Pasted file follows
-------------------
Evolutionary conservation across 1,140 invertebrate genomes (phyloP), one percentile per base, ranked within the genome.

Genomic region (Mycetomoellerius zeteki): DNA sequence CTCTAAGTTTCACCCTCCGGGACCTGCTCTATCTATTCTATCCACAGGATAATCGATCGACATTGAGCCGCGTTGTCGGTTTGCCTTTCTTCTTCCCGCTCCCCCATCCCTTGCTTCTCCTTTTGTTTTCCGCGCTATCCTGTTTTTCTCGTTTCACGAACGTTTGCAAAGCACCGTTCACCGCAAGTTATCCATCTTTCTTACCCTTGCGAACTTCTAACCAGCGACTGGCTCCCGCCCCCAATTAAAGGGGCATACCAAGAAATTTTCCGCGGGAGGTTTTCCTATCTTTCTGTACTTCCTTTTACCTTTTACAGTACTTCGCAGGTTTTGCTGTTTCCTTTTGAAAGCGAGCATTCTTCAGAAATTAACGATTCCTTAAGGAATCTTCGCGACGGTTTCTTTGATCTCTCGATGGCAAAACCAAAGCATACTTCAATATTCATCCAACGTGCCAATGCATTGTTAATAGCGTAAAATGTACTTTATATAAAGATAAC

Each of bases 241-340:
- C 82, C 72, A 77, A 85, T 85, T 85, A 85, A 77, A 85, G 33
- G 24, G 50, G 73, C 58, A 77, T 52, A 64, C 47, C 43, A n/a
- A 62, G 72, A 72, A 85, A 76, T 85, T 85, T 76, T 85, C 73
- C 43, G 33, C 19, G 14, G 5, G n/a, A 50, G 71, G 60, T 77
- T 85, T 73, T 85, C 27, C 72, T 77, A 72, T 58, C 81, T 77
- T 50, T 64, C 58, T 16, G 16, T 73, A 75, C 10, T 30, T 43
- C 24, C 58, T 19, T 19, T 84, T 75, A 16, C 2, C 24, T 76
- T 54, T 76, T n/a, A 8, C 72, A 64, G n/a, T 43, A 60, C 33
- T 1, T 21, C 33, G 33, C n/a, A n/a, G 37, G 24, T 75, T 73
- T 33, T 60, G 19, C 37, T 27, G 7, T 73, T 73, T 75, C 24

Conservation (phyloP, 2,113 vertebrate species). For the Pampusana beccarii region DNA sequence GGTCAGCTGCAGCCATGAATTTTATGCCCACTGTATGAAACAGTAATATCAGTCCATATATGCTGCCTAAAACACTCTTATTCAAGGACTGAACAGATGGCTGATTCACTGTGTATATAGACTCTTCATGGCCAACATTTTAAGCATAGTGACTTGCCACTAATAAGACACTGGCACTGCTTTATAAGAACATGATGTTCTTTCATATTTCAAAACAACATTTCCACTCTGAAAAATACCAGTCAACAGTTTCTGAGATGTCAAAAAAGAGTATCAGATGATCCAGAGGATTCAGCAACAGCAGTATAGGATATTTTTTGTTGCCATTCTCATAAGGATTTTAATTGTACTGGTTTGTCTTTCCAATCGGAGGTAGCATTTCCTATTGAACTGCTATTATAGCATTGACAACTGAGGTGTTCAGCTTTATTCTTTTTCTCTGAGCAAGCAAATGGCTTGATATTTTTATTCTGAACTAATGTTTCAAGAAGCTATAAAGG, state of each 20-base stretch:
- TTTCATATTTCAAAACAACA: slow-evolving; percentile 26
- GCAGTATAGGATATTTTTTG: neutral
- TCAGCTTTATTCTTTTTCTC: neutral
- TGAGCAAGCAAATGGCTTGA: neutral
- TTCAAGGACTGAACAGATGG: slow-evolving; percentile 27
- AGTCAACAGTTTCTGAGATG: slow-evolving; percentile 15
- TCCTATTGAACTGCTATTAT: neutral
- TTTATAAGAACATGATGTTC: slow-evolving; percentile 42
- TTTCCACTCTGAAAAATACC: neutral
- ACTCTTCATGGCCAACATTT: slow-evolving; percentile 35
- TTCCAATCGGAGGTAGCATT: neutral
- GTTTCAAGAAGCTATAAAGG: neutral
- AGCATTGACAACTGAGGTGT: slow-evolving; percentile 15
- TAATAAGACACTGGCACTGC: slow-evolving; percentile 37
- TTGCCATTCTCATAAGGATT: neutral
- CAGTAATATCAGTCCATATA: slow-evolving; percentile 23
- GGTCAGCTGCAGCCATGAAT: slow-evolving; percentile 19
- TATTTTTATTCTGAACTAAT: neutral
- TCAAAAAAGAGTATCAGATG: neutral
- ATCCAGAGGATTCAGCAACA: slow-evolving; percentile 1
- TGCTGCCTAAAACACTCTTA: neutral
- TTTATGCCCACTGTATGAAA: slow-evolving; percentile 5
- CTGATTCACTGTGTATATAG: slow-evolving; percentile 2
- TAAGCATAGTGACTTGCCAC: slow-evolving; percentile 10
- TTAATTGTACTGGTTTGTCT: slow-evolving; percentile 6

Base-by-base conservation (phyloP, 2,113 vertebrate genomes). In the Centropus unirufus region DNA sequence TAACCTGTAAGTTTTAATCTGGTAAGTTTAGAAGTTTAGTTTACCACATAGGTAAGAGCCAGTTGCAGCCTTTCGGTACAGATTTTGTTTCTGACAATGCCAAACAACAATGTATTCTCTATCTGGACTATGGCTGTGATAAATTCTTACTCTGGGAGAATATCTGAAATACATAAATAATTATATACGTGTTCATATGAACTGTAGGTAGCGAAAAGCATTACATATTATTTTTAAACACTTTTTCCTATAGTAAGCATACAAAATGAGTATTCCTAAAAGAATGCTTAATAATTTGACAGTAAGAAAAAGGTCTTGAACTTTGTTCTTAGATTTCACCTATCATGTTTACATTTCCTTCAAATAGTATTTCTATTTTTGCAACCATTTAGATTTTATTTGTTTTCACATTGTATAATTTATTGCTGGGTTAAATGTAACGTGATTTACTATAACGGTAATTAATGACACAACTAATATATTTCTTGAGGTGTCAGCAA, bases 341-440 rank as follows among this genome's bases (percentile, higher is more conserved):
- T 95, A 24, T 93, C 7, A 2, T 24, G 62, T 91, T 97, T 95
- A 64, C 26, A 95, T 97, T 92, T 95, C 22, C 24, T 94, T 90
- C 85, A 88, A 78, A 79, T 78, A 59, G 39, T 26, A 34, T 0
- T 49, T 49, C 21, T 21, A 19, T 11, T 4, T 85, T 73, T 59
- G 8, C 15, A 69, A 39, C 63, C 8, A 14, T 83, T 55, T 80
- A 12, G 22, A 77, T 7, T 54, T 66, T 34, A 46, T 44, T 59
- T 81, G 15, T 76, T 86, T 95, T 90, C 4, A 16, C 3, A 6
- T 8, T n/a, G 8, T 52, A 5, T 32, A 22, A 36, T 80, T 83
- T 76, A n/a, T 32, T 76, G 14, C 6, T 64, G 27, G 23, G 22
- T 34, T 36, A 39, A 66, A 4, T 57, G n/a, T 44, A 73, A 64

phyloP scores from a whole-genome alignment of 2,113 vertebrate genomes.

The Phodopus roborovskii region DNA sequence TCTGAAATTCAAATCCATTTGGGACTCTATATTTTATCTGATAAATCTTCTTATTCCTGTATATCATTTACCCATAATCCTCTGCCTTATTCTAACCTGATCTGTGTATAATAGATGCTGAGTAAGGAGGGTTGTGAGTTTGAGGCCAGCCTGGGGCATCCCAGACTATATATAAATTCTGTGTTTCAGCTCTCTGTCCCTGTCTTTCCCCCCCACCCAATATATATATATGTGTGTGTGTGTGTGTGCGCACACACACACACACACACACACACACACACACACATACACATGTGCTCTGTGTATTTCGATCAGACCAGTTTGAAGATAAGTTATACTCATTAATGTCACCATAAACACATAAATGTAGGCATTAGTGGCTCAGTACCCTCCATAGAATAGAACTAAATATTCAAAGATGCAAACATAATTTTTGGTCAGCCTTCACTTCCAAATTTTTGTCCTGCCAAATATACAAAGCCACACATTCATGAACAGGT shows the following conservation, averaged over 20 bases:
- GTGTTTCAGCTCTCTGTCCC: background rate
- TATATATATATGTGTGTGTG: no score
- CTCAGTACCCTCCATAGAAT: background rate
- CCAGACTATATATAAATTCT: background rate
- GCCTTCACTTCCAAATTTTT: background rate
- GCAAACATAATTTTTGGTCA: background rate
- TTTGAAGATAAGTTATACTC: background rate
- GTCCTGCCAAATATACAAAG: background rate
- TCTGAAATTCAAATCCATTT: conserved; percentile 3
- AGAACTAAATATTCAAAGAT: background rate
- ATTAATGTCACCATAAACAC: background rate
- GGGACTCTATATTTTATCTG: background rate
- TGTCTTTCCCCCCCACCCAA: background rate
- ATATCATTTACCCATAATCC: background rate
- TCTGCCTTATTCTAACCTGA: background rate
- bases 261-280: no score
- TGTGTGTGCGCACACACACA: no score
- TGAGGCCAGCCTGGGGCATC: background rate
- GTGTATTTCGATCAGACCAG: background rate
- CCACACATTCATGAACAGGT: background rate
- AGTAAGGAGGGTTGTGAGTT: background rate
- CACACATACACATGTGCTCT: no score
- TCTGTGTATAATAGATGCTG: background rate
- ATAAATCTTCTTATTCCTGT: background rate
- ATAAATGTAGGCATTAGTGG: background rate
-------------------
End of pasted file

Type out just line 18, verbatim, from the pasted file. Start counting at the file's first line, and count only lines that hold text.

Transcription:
- TGAGCAAGCAAATGGCTTGA: neutral